Manual-only additions of low-volume ingredients should be allowed. For TPN ingredients that typically require very small volumes, the staff should prepare, check, and inject those ingredients manually. A trace element such as zinc should not be allowed to be loaded onto a compounder for automated preparation.
Automated warnings must be built and heeded. Automated dose-limit warnings should be installed, tested, and maximized in the pharmacy computer system and automated compounders, particularly for high-alert medications such as TPN and its ingredients. All alerts encountered during order entry could be printed so that the person checking it can also view and respond to the alerts. The importance of reading and reacting to the alerts should be reinforced with all staff.
Suspicion of an error should be raised. The following “red flags” should be continually emphasized to trigger a full review of the patient’s medications and treatment plan to ensure that an error has not occurred:
- needing to use more than a few dosage containers (tablets, capsules, vials, or ampules) to prepare or administer a single dose of any drug
- unexpected differences in the appearance of a drug or solution
- other unusual circumstances regarding a drug or solution
- unexpected patient response to a medication
Technicians who compound products should be required to stop the process if they find that they need to add an electrolyte or mineral in large doses or in large volumes in order to complete a single preparation. A full review of the work label and order by a pharmacist should be required before the technician proceeds. Nurses who work in pediatric units and NICUs should question products that are dispensed in larger quantities than typically supplied for children or neonates. A culture that encourages all staff, despite their level of experience or education, to speak up about unusual conditions should be fostered.
Effective redundancies should be performed. Independent double-checks should be conducted during TPN-related dispensing and administration processes. At least three verification processes should occur in the pharmacy:
- after initial order entry of TPN
- before additives are injected manually into the TPN
- after TPN is compounded
For each verification, a pharmacist should compare the actual prescriber’s order with the printed labels and the printed labels should be compared with the additives and final product. For verifying the manual additives, the vials and syringes that contain the additives should be inspected.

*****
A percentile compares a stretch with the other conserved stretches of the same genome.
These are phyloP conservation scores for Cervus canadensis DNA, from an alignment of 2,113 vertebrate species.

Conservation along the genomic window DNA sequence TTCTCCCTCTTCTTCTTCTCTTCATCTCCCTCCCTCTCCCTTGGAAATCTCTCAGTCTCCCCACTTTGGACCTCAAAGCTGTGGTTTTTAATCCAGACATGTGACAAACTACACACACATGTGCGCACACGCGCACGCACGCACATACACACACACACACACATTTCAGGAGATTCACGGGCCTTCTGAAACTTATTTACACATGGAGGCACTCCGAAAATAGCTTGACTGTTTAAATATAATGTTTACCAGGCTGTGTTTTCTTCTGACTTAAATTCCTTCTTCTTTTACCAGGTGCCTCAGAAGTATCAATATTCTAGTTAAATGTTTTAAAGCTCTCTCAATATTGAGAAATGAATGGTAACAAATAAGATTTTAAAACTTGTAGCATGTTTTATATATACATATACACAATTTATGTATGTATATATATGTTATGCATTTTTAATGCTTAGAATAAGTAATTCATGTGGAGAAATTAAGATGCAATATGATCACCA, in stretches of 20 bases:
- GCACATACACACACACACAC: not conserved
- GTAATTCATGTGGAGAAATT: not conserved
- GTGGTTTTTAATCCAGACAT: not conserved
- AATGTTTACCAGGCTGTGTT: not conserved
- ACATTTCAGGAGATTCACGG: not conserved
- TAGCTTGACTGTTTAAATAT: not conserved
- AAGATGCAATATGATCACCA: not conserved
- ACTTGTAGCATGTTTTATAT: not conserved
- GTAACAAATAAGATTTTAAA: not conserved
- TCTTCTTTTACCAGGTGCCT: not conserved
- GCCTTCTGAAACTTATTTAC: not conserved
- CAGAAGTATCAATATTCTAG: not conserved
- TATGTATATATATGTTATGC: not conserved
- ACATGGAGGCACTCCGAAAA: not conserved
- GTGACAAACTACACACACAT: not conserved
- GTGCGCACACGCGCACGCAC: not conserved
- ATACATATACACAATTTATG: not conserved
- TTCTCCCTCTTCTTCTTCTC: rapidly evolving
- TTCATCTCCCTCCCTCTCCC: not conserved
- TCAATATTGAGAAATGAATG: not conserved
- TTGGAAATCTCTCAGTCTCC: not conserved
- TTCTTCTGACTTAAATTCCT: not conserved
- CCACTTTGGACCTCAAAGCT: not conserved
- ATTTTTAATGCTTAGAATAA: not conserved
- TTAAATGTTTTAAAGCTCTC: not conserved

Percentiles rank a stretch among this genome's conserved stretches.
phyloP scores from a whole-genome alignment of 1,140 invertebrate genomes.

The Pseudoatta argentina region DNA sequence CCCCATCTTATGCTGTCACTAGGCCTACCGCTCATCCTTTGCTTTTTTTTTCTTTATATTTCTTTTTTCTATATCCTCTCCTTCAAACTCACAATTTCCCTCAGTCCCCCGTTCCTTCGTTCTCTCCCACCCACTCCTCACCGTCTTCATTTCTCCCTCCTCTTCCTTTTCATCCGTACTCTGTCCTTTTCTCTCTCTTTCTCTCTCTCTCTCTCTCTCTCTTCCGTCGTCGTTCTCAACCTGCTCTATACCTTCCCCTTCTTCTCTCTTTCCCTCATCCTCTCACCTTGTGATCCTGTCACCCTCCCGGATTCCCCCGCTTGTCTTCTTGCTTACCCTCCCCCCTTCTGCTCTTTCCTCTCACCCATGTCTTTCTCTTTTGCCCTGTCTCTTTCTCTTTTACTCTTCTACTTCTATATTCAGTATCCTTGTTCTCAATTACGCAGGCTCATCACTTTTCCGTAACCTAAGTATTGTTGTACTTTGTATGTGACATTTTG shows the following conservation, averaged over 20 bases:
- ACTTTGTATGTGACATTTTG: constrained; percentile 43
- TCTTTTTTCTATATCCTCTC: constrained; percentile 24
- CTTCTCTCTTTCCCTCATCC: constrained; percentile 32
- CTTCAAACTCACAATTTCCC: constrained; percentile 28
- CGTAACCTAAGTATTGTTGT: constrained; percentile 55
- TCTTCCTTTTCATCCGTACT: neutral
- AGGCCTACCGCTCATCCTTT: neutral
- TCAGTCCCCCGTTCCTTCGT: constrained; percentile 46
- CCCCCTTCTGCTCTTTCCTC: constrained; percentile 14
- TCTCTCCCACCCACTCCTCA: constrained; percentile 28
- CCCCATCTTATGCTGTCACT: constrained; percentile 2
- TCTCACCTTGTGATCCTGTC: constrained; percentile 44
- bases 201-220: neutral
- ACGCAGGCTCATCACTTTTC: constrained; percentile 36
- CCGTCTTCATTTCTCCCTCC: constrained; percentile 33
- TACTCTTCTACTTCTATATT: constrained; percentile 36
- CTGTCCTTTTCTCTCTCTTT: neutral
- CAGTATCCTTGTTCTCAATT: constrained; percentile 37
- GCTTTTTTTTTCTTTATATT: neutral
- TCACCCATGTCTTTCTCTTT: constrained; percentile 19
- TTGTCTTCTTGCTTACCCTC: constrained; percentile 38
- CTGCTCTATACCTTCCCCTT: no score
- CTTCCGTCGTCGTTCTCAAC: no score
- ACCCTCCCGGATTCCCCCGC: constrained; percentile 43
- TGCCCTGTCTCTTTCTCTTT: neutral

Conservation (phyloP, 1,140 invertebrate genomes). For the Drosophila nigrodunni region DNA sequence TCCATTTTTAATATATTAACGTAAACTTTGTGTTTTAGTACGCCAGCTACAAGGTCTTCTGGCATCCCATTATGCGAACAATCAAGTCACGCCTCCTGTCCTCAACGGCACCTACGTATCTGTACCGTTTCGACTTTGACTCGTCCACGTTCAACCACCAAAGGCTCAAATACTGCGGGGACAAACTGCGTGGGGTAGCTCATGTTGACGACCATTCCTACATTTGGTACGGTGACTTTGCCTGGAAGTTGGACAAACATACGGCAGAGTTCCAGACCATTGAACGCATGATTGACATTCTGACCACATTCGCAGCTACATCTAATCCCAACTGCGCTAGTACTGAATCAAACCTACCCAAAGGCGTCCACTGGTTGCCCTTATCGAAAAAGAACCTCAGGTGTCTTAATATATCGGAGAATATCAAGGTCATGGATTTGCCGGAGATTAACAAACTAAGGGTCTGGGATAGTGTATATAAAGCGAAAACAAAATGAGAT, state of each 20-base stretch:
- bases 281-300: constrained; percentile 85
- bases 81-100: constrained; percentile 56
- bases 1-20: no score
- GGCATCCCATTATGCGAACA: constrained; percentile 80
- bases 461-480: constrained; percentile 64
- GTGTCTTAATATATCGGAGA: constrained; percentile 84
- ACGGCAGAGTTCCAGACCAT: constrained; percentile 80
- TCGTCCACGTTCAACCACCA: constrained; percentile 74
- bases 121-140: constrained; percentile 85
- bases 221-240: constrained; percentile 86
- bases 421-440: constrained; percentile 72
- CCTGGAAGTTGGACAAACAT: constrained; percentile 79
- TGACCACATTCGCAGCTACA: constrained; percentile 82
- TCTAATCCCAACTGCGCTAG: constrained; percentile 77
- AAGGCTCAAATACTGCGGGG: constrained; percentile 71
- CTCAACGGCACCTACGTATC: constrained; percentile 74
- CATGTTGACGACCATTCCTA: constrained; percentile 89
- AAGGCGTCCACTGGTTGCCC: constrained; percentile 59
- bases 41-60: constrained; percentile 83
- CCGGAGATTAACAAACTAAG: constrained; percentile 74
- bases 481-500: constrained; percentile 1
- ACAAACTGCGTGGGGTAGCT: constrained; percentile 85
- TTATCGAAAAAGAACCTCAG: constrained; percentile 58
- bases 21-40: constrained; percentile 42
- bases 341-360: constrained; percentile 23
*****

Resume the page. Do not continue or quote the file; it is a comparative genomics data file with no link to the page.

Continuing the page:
The final verification of the compounded TPN should include a comprehensive review of the TPN order, the product label, and the work label. Quality-control checks and verification of replacement solutions on the compounder, either manually or via bar coding, should be conducted, and an independent double-check of any calculations should be made. Before administering TPN, two nurses should also independently compare the label on the solution with the physician’s order.
Education should be offered, and competency should be validated. A formal training process should be established for pharmacy staff members who enter TPN orders into the pharmacy computer, compound the solutions, or check the products after preparation. Selected staff members should be designated and trained to act as preceptors to provide one-on-one supervision until trainees are comfortable providing the service and have demonstrated the skills and knowledge necessary to function independently. Training should focus on dosage and dose concentration, not just the volume of additives, during solution preparation.
If compounding services are provided for neonatal and pediatric patients, age-specific training that emphasizes weight-based dosing should be included and the competency of all staff who serve these groups should be validated. Learning modules and competency-validation tools should be developed to expose trainees to a broad spectrum of responsibilities that they might not encounter during their on-the-job orientation.